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Lethbridge Herald Newspaper Archives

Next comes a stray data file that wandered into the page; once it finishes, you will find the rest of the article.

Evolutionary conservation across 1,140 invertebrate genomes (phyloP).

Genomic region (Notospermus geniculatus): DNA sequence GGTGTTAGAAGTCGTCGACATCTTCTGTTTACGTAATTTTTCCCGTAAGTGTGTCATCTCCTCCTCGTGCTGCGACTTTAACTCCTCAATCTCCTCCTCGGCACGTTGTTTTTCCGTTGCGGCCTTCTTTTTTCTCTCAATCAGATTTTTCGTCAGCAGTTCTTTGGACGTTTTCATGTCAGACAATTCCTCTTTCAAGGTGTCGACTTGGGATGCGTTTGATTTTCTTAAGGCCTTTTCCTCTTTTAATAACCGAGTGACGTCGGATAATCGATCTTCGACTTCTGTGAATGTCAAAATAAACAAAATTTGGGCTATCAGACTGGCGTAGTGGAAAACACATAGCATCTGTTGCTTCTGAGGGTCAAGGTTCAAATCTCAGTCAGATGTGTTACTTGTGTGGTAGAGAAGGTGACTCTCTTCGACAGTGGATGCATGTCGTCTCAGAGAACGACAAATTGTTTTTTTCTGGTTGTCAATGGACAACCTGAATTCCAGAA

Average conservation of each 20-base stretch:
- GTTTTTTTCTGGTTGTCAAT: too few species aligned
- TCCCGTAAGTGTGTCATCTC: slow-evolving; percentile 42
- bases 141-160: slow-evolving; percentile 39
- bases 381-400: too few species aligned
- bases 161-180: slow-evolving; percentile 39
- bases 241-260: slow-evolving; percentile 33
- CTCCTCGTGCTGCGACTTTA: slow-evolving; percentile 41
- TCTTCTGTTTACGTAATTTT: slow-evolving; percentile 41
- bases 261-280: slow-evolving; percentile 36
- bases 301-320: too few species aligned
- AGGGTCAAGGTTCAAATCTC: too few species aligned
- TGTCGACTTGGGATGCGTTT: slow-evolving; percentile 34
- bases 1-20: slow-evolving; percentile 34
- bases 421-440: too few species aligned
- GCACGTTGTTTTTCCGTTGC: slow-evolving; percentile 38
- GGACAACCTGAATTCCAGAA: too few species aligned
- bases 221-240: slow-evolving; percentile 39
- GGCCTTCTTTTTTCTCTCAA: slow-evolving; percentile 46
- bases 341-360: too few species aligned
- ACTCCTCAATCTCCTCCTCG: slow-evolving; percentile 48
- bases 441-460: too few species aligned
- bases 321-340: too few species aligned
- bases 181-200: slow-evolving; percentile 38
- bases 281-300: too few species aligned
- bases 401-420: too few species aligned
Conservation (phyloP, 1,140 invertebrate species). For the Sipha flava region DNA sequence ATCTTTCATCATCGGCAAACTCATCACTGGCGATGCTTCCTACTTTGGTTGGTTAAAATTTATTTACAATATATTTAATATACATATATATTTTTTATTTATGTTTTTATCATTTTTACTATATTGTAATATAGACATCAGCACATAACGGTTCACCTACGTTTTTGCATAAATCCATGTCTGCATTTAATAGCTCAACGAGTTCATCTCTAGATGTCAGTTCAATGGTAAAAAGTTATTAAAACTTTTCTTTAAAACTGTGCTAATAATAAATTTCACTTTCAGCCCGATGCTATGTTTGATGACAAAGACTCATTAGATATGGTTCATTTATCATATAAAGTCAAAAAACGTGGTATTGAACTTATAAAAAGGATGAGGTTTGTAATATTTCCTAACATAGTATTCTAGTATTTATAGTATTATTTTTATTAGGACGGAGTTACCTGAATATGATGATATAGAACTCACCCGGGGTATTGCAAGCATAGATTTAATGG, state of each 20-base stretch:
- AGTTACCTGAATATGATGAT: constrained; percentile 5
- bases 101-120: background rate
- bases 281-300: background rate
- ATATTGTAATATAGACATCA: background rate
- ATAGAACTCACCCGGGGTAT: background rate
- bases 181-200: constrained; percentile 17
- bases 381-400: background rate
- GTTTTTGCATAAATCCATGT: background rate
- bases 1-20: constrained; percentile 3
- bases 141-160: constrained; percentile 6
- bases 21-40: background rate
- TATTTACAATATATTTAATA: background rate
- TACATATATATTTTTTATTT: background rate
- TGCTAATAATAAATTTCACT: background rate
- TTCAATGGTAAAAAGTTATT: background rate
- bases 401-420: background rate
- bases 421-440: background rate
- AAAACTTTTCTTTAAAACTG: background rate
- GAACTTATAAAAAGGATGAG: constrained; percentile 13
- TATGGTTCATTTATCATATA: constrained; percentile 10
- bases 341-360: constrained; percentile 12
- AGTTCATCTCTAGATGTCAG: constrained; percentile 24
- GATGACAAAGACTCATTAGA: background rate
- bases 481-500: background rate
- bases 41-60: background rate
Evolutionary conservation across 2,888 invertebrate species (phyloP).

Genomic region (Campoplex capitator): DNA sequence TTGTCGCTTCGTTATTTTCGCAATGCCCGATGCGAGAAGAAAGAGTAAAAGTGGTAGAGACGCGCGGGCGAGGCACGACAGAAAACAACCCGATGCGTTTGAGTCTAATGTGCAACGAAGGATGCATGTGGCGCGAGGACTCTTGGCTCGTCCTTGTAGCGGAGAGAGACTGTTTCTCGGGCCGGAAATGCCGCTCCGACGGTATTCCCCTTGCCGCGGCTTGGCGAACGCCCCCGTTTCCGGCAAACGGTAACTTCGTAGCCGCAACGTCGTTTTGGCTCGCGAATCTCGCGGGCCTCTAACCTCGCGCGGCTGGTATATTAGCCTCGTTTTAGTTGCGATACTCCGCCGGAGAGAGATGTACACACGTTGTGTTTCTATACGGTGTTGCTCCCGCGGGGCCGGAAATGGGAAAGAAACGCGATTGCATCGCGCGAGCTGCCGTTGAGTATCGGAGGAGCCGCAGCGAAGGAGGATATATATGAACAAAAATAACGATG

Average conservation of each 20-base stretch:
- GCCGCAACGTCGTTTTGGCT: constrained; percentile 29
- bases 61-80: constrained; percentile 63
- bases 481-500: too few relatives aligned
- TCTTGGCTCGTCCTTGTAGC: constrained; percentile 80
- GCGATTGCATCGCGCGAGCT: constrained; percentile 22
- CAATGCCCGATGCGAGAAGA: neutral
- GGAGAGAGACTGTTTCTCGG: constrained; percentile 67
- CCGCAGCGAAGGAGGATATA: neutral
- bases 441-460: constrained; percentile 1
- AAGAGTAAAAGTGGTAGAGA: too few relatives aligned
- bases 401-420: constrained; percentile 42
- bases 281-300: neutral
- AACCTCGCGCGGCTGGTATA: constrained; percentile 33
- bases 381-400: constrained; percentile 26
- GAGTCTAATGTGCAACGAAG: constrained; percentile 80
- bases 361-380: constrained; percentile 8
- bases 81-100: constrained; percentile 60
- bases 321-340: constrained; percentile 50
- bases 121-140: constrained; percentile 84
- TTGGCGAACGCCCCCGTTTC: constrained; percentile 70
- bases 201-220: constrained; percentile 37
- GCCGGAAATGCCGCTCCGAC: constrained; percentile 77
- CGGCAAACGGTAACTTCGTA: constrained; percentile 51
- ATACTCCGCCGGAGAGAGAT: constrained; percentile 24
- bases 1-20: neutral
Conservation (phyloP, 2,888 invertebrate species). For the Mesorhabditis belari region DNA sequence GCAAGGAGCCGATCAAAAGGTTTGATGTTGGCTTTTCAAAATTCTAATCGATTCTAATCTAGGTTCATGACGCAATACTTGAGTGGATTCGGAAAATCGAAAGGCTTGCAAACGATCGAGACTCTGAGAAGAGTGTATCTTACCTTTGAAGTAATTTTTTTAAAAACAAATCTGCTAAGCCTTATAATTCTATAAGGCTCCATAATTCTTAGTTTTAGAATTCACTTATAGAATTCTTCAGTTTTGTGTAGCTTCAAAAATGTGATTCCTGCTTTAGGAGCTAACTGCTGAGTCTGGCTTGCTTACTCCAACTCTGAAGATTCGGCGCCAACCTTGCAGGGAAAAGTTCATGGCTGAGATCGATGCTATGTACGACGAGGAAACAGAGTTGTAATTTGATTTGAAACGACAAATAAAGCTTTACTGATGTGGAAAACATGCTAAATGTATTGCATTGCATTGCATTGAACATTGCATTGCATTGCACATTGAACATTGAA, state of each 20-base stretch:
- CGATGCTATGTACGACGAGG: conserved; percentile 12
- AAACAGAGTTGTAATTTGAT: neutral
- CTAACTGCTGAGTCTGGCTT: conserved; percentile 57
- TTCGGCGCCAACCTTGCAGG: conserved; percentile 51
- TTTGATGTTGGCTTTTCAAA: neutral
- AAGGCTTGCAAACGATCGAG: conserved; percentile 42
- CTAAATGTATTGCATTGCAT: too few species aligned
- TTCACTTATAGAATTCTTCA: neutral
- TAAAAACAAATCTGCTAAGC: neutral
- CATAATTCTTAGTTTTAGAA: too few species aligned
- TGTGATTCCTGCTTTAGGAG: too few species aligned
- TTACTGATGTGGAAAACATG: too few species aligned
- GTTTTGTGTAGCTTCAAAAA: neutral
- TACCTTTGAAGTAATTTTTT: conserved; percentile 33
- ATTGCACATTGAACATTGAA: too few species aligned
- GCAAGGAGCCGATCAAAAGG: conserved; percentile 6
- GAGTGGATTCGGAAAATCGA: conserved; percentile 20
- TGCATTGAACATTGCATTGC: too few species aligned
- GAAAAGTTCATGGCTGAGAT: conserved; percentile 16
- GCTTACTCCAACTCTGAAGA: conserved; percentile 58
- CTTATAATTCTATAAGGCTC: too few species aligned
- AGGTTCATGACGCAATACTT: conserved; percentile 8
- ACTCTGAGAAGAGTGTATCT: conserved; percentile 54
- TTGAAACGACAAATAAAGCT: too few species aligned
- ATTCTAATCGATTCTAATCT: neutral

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Lethbridge Herald, The (Newspaper) - May 12, 1970, Lethbridge, Alberta 22 THE IETHBRIDOE HERAtB Tuesday, Moy 12, Indian, Italian Studeuls .Face Problems Canadians Require Inter cultural Education By GLENNIS Z1LM EDMONTON (CP) Cana- dians as a whole are no) aware of "what it must be like to be an Indian or a r.ewly arrived Italian kid in an all -w h i t e Canadian says David Wangler of the University of Alberta's intercultural education pro- gram. "T here arc ao great amounts of money expended, no special programs for teachers, and little research being done into the problem." Dr.- Wangler gives these reasons for the intercultural education program on the AI- bcrta campus. He's an assist- ant professor in the education department and co-ordinator of the intercultural program. The program is a "sort of cffshoot" of the education de- partment, but it offers no spe- cial credits. Students who sign up for it must be registered in the department of education, but also work in ether re- quired courses and spend tu-o s u m m e r s on intercultural field work. They are required to take special courses, including the study cf other cultures and other languages, and a course on teaching English wilen it is a second language. LETTER IS HELP "But there's no special credit for the intercultural program. At the end of the year, all the students get is a letter from the dean." Dr. Wangler said the letter is getting to be known in gov- ernment departments cf edu- cation and Indian affairs, however, and so it helps some graduates in jcb-huniing. "Of course, it doesn't mat- ter to a lot of them. They're idealists. They want to see improvements i n relations with Indians, with peoples of ether races." But Dr. Wangler said lie I would like to see the course get more recognition, become a credit course and be offered to a lot more students. "More students who are going into the educational field should have the same background these students are he said. "Many teachers go out a 'We knew what is good for you' attitude. Under this sys- tem a lot of Indian kids, fcr example, get wasted. They certainly can learn, but under tliis kind of treatment they don't learn." The ir.tercullural program aims to make students more aware of cultural back- grounds. People react differ- ently to situations when they have been raised in another culture, he said. MAKE MORE SENSE "There are ether ways of running things than 'our way.' Some cf thsm even. make more sense ten 'our way.' The intercultural program arranges s u m m e r "pracli- cums" or field trips for the students. The university ar- ranges for a student to live and work in an Indian, Metis or Eskimo community. "Any different cultural set- ting would do, but in Alberta it's practical to use these lie said. "We try to take the student out cf his cultu-e and stick him in a different culture. It gives him some feeling of what it is like for someone COOKING BY FEEL- Blind Rosemarie Grayley (left) with an assist from instructor Jane Teeter, is shown how to take her fresh ly baked custard from the oven at the Orien- tation Centre for the Blind, a state run scho ol at Albany. The school has been in exist- ence since 1954, teaching blind and partially blind persons how to cook. The masks are used by students too make sure no light interferes with the instruction. Get What: Yon Want, Says Consultant 250 Consumers Attack Food Prices VICTORIA (CP) Organiz- ers were surprised recently when more than 250 men and women turned up for a con- sumers' forum and partici- pated in a free-swinging at- tack on food prices. It was about three times the number that officials of the forum, sponsored by the school board and the local branch of the Consumers' As- sociation of Canada, had ex- pected. The main message of the evening was: "Don't ham over your dollar until you ge what you want. Packaging and advertising came in for their share o, criticism, but the thrust of the message delivered by Lois Smith, a consultant with the federal department of con- sumer affairs, was that too often the consumer feels de- feated before wheeling a call down the supermarket aisles. BINGO RAINBOW HALL 140] 5th Avenue N. TUESDAY, MAY 12fh or 8 p.m. 1st Jackpot 55 Nos.; 2nd Jackpot J65, 58 Nos. Free Cards-Cards and Games, 25c per Card, 5 Cards 3 Free Games Door Prize No Children Under 16 Years of Age Sponsored By A.U.U.C. Association LETHBRIDGE FISH GAME ASSN. WEDNESDAY AT 8 P.M. kl. I 1 BINGO IN THE NEW EAGLES HALL BLACKOUT 56 NUMBERS-FREE CARDS 3 JACKPOTS (4th, 8th and 12fn) in 7 Numbers EXPERT RUG CLEANING Spring's the time to have your rugs professionally cleaned by us. We are pio- neers tn the field and have the experience and know-how to assure you of an expert job. Let us renew your rugs now! FOR FREE PICK UP AND DELIVERY CALL BENJAMIN'S CLEANERS-TAILORS 317 10th SI. S. (Masonic Bldg.) Phone 327-5771 "As an individual you can get satisfaction if you take back a disappointing product and insist on what you she told the audience. But, she warned, "there's no law that will protect us from our own gullibility." VIEWS AUE SHARED Her views were shared by E. L. Devlin, B.C. regional director of the food and drug directorate, who said there is a great deal of consumer prot- ection encoded in the laws of standards and grades, but "the consumer must learn to search it out." There is no greater weapon than Customer dissatisfaction, he told the audience. "The great supermarket hoax" was cited by Norma Mcriss, a former provincial government nutritionist, who defined the hoax as "the in- volved and meaningless infor- mation on packages." She showed the audience several articles, including a can with a full-color picture of spaghetti and succulent meat- balls. There were no meat- balls in the can. Another can sported a picture of slices of chicken, but inside were chopped bits and pieces. "There are 88 different lands of cereals in my mar- she said. "No woman has the; patience or guidance in the face cf this tremendous proliferation to know which is the best value. You just don't know what you're reading." An official of the Victoria Community Grocers Whole- sale Association said that re- gardless of what the cereal boxes say, the consumer "is paying for advertising and gimmicks." He said an eight-ounce box of corn flakes costing 27 cents means the consumer is paying what would amount to 50 cents a pound for a product that costs the manufacturer1 five cents a pound. "We are fooling ycu possi- he conceded, "but we are not misleading you. It's the consumer who will pay 10 times the value for a little whistle inside." Another wholesaler said he agreed the consumer is "get- ting but de- scribed wholesalers as "by- standers" in the price buildup. "The way to influence the price is he said, summing up the tone of the experts' advice: "Don't buy the product." (Calendar cLoca aeiunc The Wilson White Commun- y Club will hold its monthly leering Thursday at p.m. in the home of Mrs. Harolc udson. Dr. E. Harden of the niversity of Lelhbridge will peak on Canadian literature. Regular meeting of Sir Alex- fflder Gait Chapter, IODE will e held in the home of Mrs. E. Everson, 1409 7 Ave. S., hursday at p.m. CAROUSEL KNITTING SHOP 541 5th STREET S. PHONE 328-4174 HALF PRICE SALE! We are going out of some lines! CRINKLESPUNReg 90c.......... Sale 45c BUTTONS ons... PRICE SCANDIA Salo 80c ICEBERG Salo 60c ESCUDO Rcg. ,50..................Sale 75c Plus many others-Don'! miss this sale 3 Days Only Thurs., Fri., Sat., May 14-15-16 All Sales Complete No layaways or refunds on sale yarn Women's Federation of St. Andrew's Presbyterian Church will meet Tuesday at p.m. ill the church lounge. Z: Sigma Chapter will meet in the home of Mrs. Marlene Arm- strong, 2418 llth Ave. A S., on Tuesday at 8 p.m. Independent Order of Forest- ers general meet in the Dor- othy Gooder School, Thursday, May 21 at p.m. All mem- bers welcome. Dominion Rebekah Lodge will meet Thursday at 8 p.m. in the IOOF hall. Visiting Itebckahs welcome. Xi Iota will meet Tuesday at p.m. in the home of Mrs. i. Hironaka, 2819 13th Ave. S. ?o hostess is Miss Eleanor {rcutzigcr. Preceptor Eta Chapter of Be- i S'igma Phi will meet Tues- day at p.m. in the home 1 of Mrs. W. 0. Haufe. Program will be presented by Mrs. W. Robinson. Ecuthminstcr UCW will hold its regular meeting Thursday at 2 p.m. Mrs. J. Mcllcndry will be in charge of the program. Anyone interested is invited to attend. Regular meeting of the Maple Leaf Chapter Order of (lie East- ern Stai' will be held Tuesday at 8 p.m. in the Masonic Hall. I from another background to come into the typical Cana- dian urban the be- wilderment, the loss of idcnt- ity." He said he sees a great change in the students over the time they participate in the courses. "These students are well qualified to work with Indian and other groups. They are all very sensitive. And they are all very angry about what the hell is being done to the na- tive peoples, to the blacks, to the 'others.' HELP WELFARE CASES The 30-year-old American professor came to the Univer- sity of Alberta after working in the United States with the "r.ew careers" program. This was a half-education, half- work program designed to help get people off welfare. He has visited and has great admiration fcr a model school on a Navajo reserva- tion in Arizona. "There, the Indian kids are given a chance to retain some cf thair own heritage. They have classes in the Navajo language. A medicine roan gives Kime cf the classes. The kids learn the ancient dances and folklore. They learn that they should feel good and proud of being Indian." Ho said that although there is a push now toward interna- tional educa- tion to have no there are special problems hi Canada that need to be solved. "In terms of Uie problems today in the province of Al- berta, especially in regard to Indian education, there should he a large, well-funded, pre- dominantly I n cii a n cultural program in the universities. "I'd like to see a push to- ward large numbers of teach- ers s p e c i a 11 y prepared to teach in Indian cf (hem Indians themselves. "But Indians here have a hard lime getting into univer- even whan they do get in they are in a hostile en- vironment where their culture is largely ignored." Women O.K. On Moon ST. LOUIS (AP) Speaking 'or his fellow astronauts, Col Thomas P. Stafford says they rape women join them soon in '.ha exploration of the moon-. "But not until our wives say t's Stafford said. He p o k e to the Herbert Hoover Doys club Saturday. Ann Landers ivlnof THE BETTER HALF By Bob Barnes "Sorry, bitf I gave at the office." DEAR ANN LANDERS: Sometimes grandma's remedies are better than all the scientific discoveries put to- gether. The letter from the sleepwalker who was reluctant to take a trip for fear she'd show up in a hotel lobby at a.m. wearing her nightgown (or less) reminded me of a problem in our own family. Uncle Earle used to walk in his sleep. It worried Grand- ma to death the way Uncle Earle unbolted the door, let himself out of his room and walked all over the neighbor- asleep. One day Grandma hit on a bright idea. She had Grandpa build a small they used for. slopping the hogs, only lower. She filled the trough with cold water and put it alongside Uncle Earle's bed. He had to step in it to stand1 up. The cold waler awakened him at once and that put an end to his sleepwalking. Please print tin's if you think it will help Friend DEAR FRIEND: Grandma's solution makes sense. Other readers suggested cornflakes or popcorn strewn beside the bed where the sleepwalker would step on it. Any of (lie suggestions are worth a try. Confidential to Why Always Me? If you are not part.of the solution, you are part of the problem. Get with it and Stop passing the buck. Unsure of yourself en dates? What's right? What's wrong? Should you? Shouldn't you? Send fcr Ann Lar.ders' booklet, "Dating Do's And enclosing with your request 35 cents in coin and a long, self-addressed, stamped envelope. 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